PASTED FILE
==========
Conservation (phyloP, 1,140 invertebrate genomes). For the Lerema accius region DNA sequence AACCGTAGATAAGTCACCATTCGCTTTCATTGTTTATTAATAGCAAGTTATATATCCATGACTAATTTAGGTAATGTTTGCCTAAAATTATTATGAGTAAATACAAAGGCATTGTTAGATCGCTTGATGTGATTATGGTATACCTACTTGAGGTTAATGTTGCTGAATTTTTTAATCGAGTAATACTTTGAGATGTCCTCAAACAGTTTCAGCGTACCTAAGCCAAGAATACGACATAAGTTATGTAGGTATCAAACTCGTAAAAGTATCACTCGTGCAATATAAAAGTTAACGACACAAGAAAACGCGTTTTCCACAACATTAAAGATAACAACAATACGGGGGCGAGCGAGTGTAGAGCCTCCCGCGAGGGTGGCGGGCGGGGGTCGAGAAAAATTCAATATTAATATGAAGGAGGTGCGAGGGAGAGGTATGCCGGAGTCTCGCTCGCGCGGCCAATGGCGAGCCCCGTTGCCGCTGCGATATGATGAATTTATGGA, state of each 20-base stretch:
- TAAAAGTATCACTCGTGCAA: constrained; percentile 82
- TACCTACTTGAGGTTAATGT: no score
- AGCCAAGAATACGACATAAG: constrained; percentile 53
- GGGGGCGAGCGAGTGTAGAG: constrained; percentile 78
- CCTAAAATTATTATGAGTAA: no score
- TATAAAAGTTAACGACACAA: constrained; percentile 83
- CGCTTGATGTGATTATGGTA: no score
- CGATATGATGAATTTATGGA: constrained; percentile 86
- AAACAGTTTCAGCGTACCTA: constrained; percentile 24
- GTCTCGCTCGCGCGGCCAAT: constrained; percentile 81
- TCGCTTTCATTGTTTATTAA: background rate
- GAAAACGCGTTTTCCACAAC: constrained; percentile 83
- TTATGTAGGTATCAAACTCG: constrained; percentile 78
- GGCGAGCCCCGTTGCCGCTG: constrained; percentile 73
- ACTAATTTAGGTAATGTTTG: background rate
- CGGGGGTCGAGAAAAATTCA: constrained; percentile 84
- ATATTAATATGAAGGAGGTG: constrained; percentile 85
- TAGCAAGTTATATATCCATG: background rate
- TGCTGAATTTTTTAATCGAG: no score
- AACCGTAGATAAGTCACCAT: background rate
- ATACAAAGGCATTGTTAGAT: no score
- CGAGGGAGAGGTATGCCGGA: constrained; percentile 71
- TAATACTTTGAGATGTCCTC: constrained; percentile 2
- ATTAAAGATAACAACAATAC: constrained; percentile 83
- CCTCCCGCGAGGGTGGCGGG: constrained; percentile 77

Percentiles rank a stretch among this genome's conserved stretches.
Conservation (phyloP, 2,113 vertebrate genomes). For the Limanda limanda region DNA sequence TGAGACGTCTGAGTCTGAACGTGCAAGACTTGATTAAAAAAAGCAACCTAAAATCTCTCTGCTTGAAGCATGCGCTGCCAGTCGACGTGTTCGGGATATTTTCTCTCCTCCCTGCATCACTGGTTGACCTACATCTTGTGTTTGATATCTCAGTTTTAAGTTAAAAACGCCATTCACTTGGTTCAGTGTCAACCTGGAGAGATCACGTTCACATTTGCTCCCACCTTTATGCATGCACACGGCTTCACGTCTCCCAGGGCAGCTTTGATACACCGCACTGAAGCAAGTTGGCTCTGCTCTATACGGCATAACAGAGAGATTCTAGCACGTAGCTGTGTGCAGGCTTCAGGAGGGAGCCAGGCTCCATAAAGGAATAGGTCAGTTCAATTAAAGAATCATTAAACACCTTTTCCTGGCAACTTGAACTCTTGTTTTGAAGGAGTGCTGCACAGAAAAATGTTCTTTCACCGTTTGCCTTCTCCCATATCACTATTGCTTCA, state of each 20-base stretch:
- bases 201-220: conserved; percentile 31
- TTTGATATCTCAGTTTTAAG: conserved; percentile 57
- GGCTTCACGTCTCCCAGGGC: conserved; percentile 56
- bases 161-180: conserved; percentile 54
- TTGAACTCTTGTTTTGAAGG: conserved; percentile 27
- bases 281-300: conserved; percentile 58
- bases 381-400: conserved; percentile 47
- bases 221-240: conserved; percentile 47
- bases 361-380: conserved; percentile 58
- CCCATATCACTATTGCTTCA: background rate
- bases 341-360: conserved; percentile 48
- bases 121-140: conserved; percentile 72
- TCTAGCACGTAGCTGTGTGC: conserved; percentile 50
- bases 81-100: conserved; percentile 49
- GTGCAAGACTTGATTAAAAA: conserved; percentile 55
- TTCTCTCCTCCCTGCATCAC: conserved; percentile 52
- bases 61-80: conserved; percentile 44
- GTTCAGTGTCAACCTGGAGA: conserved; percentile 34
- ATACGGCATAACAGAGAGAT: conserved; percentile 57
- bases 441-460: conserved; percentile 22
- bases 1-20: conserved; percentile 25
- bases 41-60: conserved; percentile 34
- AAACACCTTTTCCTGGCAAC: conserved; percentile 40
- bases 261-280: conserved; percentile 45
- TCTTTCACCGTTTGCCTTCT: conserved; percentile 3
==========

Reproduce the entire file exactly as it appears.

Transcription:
Conservation (phyloP, 1,140 invertebrate genomes). For the Lerema accius region DNA sequence AACCGTAGATAAGTCACCATTCGCTTTCATTGTTTATTAATAGCAAGTTATATATCCATGACTAATTTAGGTAATGTTTGCCTAAAATTATTATGAGTAAATACAAAGGCATTGTTAGATCGCTTGATGTGATTATGGTATACCTACTTGAGGTTAATGTTGCTGAATTTTTTAATCGAGTAATACTTTGAGATGTCCTCAAACAGTTTCAGCGTACCTAAGCCAAGAATACGACATAAGTTATGTAGGTATCAAACTCGTAAAAGTATCACTCGTGCAATATAAAAGTTAACGACACAAGAAAACGCGTTTTCCACAACATTAAAGATAACAACAATACGGGGGCGAGCGAGTGTAGAGCCTCCCGCGAGGGTGGCGGGCGGGGGTCGAGAAAAATTCAATATTAATATGAAGGAGGTGCGAGGGAGAGGTATGCCGGAGTCTCGCTCGCGCGGCCAATGGCGAGCCCCGTTGCCGCTGCGATATGATGAATTTATGGA, state of each 20-base stretch:
- TAAAAGTATCACTCGTGCAA: constrained; percentile 82
- TACCTACTTGAGGTTAATGT: no score
- AGCCAAGAATACGACATAAG: constrained; percentile 53
- GGGGGCGAGCGAGTGTAGAG: constrained; percentile 78
- CCTAAAATTATTATGAGTAA: no score
- TATAAAAGTTAACGACACAA: constrained; percentile 83
- CGCTTGATGTGATTATGGTA: no score
- CGATATGATGAATTTATGGA: constrained; percentile 86
- AAACAGTTTCAGCGTACCTA: constrained; percentile 24
- GTCTCGCTCGCGCGGCCAAT: constrained; percentile 81
- TCGCTTTCATTGTTTATTAA: background rate
- GAAAACGCGTTTTCCACAAC: constrained; percentile 83
- TTATGTAGGTATCAAACTCG: constrained; percentile 78
- GGCGAGCCCCGTTGCCGCTG: constrained; percentile 73
- ACTAATTTAGGTAATGTTTG: background rate
- CGGGGGTCGAGAAAAATTCA: constrained; percentile 84
- ATATTAATATGAAGGAGGTG: constrained; percentile 85
- TAGCAAGTTATATATCCATG: background rate
- TGCTGAATTTTTTAATCGAG: no score
- AACCGTAGATAAGTCACCAT: background rate
- ATACAAAGGCATTGTTAGAT: no score
- CGAGGGAGAGGTATGCCGGA: constrained; percentile 71
- TAATACTTTGAGATGTCCTC: constrained; percentile 2
- ATTAAAGATAACAACAATAC: constrained; percentile 83
- CCTCCCGCGAGGGTGGCGGG: constrained; percentile 77

Percentiles rank a stretch among this genome's conserved stretches.
Conservation (phyloP, 2,113 vertebrate genomes). For the Limanda limanda region DNA sequence TGAGACGTCTGAGTCTGAACGTGCAAGACTTGATTAAAAAAAGCAACCTAAAATCTCTCTGCTTGAAGCATGCGCTGCCAGTCGACGTGTTCGGGATATTTTCTCTCCTCCCTGCATCACTGGTTGACCTACATCTTGTGTTTGATATCTCAGTTTTAAGTTAAAAACGCCATTCACTTGGTTCAGTGTCAACCTGGAGAGATCACGTTCACATTTGCTCCCACCTTTATGCATGCACACGGCTTCACGTCTCCCAGGGCAGCTTTGATACACCGCACTGAAGCAAGTTGGCTCTGCTCTATACGGCATAACAGAGAGATTCTAGCACGTAGCTGTGTGCAGGCTTCAGGAGGGAGCCAGGCTCCATAAAGGAATAGGTCAGTTCAATTAAAGAATCATTAAACACCTTTTCCTGGCAACTTGAACTCTTGTTTTGAAGGAGTGCTGCACAGAAAAATGTTCTTTCACCGTTTGCCTTCTCCCATATCACTATTGCTTCA, state of each 20-base stretch:
- bases 201-220: conserved; percentile 31
- TTTGATATCTCAGTTTTAAG: conserved; percentile 57
- GGCTTCACGTCTCCCAGGGC: conserved; percentile 56
- bases 161-180: conserved; percentile 54
- TTGAACTCTTGTTTTGAAGG: conserved; percentile 27
- bases 281-300: conserved; percentile 58
- bases 381-400: conserved; percentile 47
- bases 221-240: conserved; percentile 47
- bases 361-380: conserved; percentile 58
- CCCATATCACTATTGCTTCA: background rate
- bases 341-360: conserved; percentile 48
- bases 121-140: conserved; percentile 72
- TCTAGCACGTAGCTGTGTGC: conserved; percentile 50
- bases 81-100: conserved; percentile 49
- GTGCAAGACTTGATTAAAAA: conserved; percentile 55
- TTCTCTCCTCCCTGCATCAC: conserved; percentile 52
- bases 61-80: conserved; percentile 44
- GTTCAGTGTCAACCTGGAGA: conserved; percentile 34
- ATACGGCATAACAGAGAGAT: conserved; percentile 57
- bases 441-460: conserved; percentile 22
- bases 1-20: conserved; percentile 25
- bases 41-60: conserved; percentile 34
- AAACACCTTTTCCTGGCAAC: conserved; percentile 40
- bases 261-280: conserved; percentile 45
- TCTTTCACCGTTTGCCTTCT: conserved; percentile 3